My research interests are in Latin Literature (especially early imperial poetry) with a particular focus on the relationship between power, culture, and poetics. I am currently working on a book, Humour in Epic, in which I hope to explore the funny side of this most serious and lofty genre. How should we read the obvious moments of levity found in these poems? Are we expected to laugh along with (or at) the characters and the narrator? How does epic interact with the ‘lower’ genres? And should we rethink our expectations and definitions of the epic model?

I am also interested in the way that Classics is changing as a discipline, with regards to the current efforts towards improving access, diversity, and the decolonisation of the curriculum. Therefore, my secondary research project explores how Classics (i.e. the study of ancient Greece and Rome) is being studied in China. While there is a growing interest in the subject there, the discipline already has a rich scholarly history. My goal is to ensure that in our attempts to decolonise our curriculum, we do not impose Western-centric models of Classics elsewhere.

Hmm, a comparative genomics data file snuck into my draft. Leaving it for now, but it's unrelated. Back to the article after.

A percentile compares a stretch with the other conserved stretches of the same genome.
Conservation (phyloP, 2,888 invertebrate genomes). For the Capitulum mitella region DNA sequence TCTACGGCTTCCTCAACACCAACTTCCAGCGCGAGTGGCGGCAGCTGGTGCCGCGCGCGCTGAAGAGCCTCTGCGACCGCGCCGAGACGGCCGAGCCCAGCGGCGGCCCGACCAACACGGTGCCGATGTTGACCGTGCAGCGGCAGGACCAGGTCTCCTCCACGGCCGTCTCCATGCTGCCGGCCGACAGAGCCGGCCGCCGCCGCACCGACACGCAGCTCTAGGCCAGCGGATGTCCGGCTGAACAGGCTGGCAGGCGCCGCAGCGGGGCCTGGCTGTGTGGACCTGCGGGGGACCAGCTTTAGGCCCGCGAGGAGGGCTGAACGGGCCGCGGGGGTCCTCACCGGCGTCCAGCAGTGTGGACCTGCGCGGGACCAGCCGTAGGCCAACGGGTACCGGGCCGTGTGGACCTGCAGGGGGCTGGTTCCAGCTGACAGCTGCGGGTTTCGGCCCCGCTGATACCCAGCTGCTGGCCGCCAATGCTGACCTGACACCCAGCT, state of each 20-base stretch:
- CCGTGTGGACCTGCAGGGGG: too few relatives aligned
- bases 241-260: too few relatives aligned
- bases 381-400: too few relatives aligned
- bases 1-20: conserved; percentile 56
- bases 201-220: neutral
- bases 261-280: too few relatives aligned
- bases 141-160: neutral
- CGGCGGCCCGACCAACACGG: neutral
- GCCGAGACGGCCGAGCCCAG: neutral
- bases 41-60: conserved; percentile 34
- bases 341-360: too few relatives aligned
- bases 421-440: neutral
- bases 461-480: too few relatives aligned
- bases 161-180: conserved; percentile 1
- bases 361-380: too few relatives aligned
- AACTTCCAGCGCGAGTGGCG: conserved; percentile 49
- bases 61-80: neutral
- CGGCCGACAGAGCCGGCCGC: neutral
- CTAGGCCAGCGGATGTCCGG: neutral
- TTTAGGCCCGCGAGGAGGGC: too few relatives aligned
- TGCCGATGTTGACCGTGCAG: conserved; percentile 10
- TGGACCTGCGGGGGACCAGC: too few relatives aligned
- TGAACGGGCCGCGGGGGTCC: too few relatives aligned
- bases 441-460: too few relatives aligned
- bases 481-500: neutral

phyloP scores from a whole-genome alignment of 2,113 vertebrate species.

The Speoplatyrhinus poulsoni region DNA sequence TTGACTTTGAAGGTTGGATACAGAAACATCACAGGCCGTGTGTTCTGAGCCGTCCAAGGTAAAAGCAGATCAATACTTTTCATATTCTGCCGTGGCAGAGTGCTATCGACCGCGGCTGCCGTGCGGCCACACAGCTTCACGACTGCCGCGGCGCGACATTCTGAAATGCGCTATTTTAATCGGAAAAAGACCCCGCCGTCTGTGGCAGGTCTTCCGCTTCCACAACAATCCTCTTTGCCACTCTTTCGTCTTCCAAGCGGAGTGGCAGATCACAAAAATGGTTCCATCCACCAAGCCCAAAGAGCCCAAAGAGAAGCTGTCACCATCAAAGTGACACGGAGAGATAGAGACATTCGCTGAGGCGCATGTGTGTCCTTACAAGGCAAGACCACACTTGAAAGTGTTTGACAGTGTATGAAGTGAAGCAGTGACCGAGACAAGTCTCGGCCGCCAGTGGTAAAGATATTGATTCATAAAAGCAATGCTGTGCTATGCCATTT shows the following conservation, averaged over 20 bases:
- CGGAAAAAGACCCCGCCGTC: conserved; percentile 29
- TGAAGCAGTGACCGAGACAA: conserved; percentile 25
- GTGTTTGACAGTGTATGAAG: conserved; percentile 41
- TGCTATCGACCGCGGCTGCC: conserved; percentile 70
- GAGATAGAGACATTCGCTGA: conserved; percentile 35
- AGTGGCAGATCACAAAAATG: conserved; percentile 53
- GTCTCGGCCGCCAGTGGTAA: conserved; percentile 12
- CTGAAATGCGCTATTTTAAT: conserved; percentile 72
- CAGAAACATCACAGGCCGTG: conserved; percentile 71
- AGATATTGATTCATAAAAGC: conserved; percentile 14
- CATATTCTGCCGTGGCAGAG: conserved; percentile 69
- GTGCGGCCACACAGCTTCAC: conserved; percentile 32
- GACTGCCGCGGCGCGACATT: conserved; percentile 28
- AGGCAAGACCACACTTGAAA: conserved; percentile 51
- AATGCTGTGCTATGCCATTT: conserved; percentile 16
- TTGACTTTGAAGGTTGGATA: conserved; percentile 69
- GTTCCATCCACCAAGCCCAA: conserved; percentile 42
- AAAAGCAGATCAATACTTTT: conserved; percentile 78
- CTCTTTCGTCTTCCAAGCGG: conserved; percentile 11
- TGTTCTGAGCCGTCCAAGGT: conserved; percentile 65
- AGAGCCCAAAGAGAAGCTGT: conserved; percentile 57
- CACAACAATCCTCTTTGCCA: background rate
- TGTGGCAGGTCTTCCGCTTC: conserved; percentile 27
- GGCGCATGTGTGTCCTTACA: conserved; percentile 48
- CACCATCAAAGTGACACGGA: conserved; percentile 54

I have taught at a wide range of academic levels, from secondary schools to universities. Currently, I am the Director of Studies in Classics (1A & 1B) and a College Teaching Associate at Sidney Sussex. I am also a lecturer for the Undergraduate Certificate in Classical Studies at Cambridge’s Institute of Continuing Education. Before coming to Cambridge, I was a Stipendiary Lecturer at Merton College, Oxford (2020-2021). I received my BA from King’s College London (2013), my MSt from the University of Oxford (2014), and my PhD from the University of Cambridge (2019).

As the Director of Studies in Classics (1A & 1B), I oversee the overall academic progress of the Sidney Classicists, arranging their college supervision schedules, and acting as their first point of contact. As a College Teaching Associate, I also teach the Latin Language and Literature supervisions across the year groups.